Of course, the amount of depth perception would depend on the spread of the lights, so even the Martians' sense of depth would be limited, but not non-existent.

    • Err, it's only obligatory to Star Trek (specifically, TNG) fans.

      (damn - I'm not really a Trek fan but I actually know that. double-damn!)

      • by Bugamn (1769722)
        Well, the plot of that episode references 1984. Anyway, weren't they five lights?
        • by internic (453511)
          In the episode there were four lights, but the interrogator claimed there were five. I figured claiming there were three is just as good. :-)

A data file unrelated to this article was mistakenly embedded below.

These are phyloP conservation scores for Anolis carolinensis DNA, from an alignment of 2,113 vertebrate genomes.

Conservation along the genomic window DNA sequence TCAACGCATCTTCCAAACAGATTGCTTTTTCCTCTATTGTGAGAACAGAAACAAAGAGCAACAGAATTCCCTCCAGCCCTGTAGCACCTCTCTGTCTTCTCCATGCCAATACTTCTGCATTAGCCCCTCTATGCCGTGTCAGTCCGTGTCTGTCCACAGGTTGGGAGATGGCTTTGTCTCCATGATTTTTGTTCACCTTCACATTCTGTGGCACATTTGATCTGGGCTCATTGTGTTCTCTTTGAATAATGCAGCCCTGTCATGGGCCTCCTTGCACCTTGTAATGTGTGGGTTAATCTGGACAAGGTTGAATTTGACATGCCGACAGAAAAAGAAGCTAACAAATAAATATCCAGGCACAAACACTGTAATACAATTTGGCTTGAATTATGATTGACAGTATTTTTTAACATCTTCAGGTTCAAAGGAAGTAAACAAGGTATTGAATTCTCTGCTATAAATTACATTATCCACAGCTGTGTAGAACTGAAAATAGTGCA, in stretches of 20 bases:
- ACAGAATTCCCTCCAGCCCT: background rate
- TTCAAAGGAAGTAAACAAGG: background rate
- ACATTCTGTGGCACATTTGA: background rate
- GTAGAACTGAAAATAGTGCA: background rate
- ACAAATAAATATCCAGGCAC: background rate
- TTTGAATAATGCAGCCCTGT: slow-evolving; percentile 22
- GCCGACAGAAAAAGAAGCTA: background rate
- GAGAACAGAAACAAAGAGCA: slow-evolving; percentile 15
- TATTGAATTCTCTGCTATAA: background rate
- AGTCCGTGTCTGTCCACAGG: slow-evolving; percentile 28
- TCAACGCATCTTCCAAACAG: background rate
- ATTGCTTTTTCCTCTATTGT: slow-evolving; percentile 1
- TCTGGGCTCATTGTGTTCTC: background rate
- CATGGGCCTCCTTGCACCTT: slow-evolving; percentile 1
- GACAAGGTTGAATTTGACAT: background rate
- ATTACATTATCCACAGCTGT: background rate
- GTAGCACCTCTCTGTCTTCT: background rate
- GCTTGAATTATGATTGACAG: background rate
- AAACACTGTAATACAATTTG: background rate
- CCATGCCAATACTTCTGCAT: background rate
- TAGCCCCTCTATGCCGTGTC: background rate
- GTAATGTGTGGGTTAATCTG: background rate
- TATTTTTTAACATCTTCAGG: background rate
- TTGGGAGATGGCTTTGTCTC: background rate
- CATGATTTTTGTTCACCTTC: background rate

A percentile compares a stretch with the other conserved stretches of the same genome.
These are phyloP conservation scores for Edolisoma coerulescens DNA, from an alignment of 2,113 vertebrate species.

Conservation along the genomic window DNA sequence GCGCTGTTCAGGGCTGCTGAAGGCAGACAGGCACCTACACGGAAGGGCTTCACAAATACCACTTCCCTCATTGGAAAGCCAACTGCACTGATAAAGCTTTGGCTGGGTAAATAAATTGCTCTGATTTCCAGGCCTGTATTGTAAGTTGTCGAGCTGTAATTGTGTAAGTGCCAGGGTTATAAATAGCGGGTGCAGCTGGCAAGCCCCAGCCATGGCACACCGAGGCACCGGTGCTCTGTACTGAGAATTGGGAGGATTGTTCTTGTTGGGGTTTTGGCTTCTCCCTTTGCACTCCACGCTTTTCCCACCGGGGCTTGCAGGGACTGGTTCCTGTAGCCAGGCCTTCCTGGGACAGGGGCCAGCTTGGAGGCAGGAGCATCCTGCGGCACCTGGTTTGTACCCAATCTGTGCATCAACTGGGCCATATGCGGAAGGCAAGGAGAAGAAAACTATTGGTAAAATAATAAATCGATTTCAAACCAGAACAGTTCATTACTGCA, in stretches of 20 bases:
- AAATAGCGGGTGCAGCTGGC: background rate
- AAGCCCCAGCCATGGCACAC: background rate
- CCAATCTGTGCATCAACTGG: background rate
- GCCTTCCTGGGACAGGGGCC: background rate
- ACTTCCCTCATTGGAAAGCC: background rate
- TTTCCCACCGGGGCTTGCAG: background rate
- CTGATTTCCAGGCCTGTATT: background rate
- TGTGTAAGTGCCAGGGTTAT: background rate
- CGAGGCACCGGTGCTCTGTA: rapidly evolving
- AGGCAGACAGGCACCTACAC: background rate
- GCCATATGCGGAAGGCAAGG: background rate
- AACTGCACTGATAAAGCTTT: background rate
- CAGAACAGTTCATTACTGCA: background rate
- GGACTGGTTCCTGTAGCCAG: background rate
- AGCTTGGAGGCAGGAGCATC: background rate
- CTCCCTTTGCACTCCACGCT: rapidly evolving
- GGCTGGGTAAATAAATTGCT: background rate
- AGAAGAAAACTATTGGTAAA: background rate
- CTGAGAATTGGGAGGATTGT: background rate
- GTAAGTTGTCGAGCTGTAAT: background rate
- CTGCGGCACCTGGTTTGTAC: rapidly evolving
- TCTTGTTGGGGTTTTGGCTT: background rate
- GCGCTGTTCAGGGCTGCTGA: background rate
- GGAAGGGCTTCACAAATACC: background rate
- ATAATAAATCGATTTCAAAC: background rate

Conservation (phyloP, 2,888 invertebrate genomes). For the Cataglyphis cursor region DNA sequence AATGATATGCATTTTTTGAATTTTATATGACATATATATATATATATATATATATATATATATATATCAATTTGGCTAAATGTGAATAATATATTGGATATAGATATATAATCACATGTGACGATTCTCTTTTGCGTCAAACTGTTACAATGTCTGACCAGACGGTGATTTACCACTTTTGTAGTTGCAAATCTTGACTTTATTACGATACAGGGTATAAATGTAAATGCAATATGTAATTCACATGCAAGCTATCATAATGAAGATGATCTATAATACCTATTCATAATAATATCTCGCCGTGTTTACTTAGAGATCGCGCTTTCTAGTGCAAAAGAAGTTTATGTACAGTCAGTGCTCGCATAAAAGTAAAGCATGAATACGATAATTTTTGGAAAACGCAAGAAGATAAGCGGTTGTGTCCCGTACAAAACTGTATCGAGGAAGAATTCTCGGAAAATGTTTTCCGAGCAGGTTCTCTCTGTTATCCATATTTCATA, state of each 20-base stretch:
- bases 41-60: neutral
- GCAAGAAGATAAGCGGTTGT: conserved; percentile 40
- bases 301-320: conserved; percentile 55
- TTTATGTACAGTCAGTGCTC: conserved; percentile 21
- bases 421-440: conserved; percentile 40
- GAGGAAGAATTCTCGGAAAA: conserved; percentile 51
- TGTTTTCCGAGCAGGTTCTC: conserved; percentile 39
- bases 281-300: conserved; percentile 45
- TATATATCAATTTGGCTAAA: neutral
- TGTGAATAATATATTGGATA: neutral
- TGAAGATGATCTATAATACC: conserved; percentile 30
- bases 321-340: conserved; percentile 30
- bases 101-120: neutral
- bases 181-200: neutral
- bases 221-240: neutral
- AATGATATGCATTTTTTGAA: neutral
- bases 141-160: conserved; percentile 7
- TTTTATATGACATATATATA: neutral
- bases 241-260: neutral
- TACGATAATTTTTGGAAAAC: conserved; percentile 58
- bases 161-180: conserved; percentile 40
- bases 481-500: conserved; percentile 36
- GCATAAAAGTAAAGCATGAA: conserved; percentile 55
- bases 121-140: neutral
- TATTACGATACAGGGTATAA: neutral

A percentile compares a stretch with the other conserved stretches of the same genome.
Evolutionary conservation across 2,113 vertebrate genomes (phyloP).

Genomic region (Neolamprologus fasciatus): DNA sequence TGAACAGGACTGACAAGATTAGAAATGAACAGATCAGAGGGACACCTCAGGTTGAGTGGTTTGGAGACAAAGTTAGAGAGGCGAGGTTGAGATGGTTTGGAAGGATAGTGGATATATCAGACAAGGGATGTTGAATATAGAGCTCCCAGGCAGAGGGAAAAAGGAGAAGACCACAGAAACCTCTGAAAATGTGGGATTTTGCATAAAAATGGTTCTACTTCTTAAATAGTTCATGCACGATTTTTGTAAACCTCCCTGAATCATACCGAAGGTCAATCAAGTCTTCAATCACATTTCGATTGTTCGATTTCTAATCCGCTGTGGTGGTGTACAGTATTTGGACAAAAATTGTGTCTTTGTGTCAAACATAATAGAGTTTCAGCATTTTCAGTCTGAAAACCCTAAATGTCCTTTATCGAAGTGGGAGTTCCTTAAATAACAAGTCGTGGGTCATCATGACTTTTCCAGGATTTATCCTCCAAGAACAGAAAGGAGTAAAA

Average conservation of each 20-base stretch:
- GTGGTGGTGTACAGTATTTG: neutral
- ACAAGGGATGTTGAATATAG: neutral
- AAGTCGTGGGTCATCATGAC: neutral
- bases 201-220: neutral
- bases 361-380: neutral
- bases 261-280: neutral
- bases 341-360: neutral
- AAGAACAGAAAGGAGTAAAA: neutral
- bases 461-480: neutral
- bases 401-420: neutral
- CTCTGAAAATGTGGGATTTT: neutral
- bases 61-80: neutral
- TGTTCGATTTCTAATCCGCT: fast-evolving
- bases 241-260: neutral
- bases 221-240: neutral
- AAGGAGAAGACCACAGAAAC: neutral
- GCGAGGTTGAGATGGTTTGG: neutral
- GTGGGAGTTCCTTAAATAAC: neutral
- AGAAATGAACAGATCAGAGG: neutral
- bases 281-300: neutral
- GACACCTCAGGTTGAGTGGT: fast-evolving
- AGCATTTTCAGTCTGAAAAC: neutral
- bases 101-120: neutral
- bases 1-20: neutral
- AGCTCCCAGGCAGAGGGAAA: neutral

• by Anonymous Coward on Tuesday March 30, 2010 @01:23PM (#31674796)

    Right now, 3D camera technology to scan a hand-made prototype into commercial CAD software revolves around a scanning laser, and special cameras, and a turn table.

    Combining this technology with other image mapping software would allow you to use 3 or 4 fixed cameras with overlapping FOVs, you would be able to simply set your source model on a table, turn on the lights, take a picture, and you are done.

    I would SOO love to have a FOSS implementation of this modeling software.

    (I sculpt, and being able to make a large physical object, scan it, then send the digital model to a rapid prototype house and get a miniature size made from the digital version would be VERY handy.)

    • Re: (Score:3, Insightful)

      by ircmaxell (1117387)